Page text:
PANIC ATTACKS

We all have experienced fear whether it’s from public speaking or taking on something new and unfamiliar. I never experienced a panic attack so I will base this post on my clinical perspective. About a third of people have one panic attack in their lifetime, they happen in 1 out 0f 10 adults in the U.S. A Panic attack happens at random, with extreme intensity and lasts about 5 to 10 minutes WebMD states you will have four or more physical symptoms:

·      pounding or fast heartbeat

·      sweating

·      trembling or Shaking

·      Shortness of Breath

·      a choke feeling

·      chest pains

·      nausea

·      Stomach Pains

·      feeling Dizzy

·      chills or hot flashes

·      numbness of the body

·      feeling unreal or detached

·      fear of losing control

·      a fear of dying

Risk factors to increase the likelihood of panic attacks include

·      major changes in your life,

·      Smoking or excessive caffeine intake

·      history of child physical or sexual abuse

Doctors cannot determine the factors related to these attacks, research has suggested that it can be environmental or genetic. Turning to drugs and/or alcohol can cause your symptoms to worsen. If these attacks are persistent, you may have a panic disorder and if left untreated, it can lower your quality of life because it can lead to issues at work, school, and everyday living.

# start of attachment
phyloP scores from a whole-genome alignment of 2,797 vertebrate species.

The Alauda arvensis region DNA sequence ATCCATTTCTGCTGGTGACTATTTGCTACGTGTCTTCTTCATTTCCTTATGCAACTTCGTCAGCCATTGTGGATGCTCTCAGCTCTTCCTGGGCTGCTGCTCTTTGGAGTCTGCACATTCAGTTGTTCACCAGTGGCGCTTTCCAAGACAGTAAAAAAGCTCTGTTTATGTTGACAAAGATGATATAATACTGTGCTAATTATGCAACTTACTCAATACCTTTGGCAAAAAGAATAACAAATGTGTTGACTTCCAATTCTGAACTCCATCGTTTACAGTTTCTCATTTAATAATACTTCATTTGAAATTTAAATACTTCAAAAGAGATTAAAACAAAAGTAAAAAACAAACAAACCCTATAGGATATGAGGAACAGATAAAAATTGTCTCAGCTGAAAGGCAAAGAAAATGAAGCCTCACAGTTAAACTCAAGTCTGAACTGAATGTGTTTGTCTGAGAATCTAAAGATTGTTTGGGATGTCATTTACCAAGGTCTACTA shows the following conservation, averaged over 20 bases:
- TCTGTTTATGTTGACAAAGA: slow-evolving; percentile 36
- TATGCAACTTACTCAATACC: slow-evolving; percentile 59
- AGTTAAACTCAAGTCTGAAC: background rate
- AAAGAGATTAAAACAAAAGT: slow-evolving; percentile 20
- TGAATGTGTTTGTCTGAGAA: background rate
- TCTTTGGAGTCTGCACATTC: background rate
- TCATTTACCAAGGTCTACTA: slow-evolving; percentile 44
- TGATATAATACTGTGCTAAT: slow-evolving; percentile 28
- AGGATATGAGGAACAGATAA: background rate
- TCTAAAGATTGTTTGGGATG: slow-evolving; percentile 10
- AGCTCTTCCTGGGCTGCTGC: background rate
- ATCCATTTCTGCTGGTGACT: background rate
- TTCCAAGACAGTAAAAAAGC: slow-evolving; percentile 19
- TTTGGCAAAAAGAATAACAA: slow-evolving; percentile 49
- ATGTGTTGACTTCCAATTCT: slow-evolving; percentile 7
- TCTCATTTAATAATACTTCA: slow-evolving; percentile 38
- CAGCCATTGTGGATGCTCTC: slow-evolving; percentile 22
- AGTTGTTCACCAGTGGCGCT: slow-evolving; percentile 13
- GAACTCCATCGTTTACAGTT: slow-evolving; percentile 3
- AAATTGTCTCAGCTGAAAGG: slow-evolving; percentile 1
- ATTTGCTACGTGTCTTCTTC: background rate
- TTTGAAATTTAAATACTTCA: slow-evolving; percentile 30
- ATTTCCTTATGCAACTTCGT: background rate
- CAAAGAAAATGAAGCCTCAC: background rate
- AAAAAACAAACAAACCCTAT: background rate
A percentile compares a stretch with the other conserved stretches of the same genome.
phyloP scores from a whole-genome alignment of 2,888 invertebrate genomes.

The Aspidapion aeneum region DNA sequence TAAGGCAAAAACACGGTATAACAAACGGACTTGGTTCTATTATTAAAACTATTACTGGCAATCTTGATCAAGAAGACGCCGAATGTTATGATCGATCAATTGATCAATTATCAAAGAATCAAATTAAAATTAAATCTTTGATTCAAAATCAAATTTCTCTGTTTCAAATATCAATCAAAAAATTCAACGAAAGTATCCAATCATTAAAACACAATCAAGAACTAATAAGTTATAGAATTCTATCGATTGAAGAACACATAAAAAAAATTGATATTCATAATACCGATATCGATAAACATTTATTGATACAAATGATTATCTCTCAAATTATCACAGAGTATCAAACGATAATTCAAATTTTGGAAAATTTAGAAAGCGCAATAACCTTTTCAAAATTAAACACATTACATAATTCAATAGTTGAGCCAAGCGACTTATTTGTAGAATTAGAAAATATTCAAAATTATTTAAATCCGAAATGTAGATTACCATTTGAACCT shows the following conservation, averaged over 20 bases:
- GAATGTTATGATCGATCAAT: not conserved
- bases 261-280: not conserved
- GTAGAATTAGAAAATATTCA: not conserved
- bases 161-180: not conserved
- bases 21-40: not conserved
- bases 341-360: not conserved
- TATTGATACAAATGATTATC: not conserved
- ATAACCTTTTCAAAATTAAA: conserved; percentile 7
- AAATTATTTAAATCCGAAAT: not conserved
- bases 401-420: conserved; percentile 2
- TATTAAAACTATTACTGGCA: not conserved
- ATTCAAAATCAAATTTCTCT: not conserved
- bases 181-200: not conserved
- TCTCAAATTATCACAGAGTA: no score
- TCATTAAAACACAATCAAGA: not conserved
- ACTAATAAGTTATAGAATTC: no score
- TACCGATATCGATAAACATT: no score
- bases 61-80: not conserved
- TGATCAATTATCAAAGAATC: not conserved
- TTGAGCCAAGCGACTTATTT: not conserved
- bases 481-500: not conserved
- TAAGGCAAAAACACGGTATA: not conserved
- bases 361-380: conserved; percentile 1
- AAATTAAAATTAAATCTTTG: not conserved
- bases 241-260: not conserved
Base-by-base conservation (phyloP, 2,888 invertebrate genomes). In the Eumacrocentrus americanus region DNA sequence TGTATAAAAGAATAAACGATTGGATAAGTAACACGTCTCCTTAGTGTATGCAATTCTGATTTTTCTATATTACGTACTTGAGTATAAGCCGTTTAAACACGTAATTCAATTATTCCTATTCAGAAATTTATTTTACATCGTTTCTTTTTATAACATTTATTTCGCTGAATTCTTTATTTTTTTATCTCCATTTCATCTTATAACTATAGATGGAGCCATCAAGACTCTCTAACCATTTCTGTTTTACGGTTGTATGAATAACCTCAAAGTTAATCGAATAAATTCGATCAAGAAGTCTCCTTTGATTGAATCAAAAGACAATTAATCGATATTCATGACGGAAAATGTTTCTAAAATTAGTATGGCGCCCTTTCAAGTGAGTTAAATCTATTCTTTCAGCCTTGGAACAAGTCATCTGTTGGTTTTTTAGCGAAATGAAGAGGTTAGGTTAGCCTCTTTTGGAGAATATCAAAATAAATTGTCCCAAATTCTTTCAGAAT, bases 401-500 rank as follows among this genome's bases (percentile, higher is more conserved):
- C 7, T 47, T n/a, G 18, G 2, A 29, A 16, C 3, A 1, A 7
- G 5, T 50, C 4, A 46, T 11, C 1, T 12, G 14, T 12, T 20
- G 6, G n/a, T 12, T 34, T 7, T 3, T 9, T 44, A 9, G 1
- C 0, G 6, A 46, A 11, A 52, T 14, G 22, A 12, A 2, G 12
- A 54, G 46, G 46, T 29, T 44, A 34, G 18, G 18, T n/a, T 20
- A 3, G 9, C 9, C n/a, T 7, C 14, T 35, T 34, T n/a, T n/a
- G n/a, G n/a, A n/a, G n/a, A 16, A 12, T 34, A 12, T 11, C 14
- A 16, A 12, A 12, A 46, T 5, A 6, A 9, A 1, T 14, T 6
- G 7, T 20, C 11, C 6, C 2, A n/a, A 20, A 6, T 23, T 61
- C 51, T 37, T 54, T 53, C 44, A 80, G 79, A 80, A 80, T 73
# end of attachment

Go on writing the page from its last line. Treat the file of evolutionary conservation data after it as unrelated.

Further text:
Panic attacks are tricky because it is hard to identify the triggers leading up to the attacks, an appropriate therapeutic method includes stopping negative thoughts and replacing them with positive thoughts. Treatment for panic disorder can include medication or psychotherapy and on a case-by-case basis a combination of the two. Treatment by an experienced professional can reduce and prevent panic attacks.

If you are experiencing any of these symptoms, please consult with your primary physician.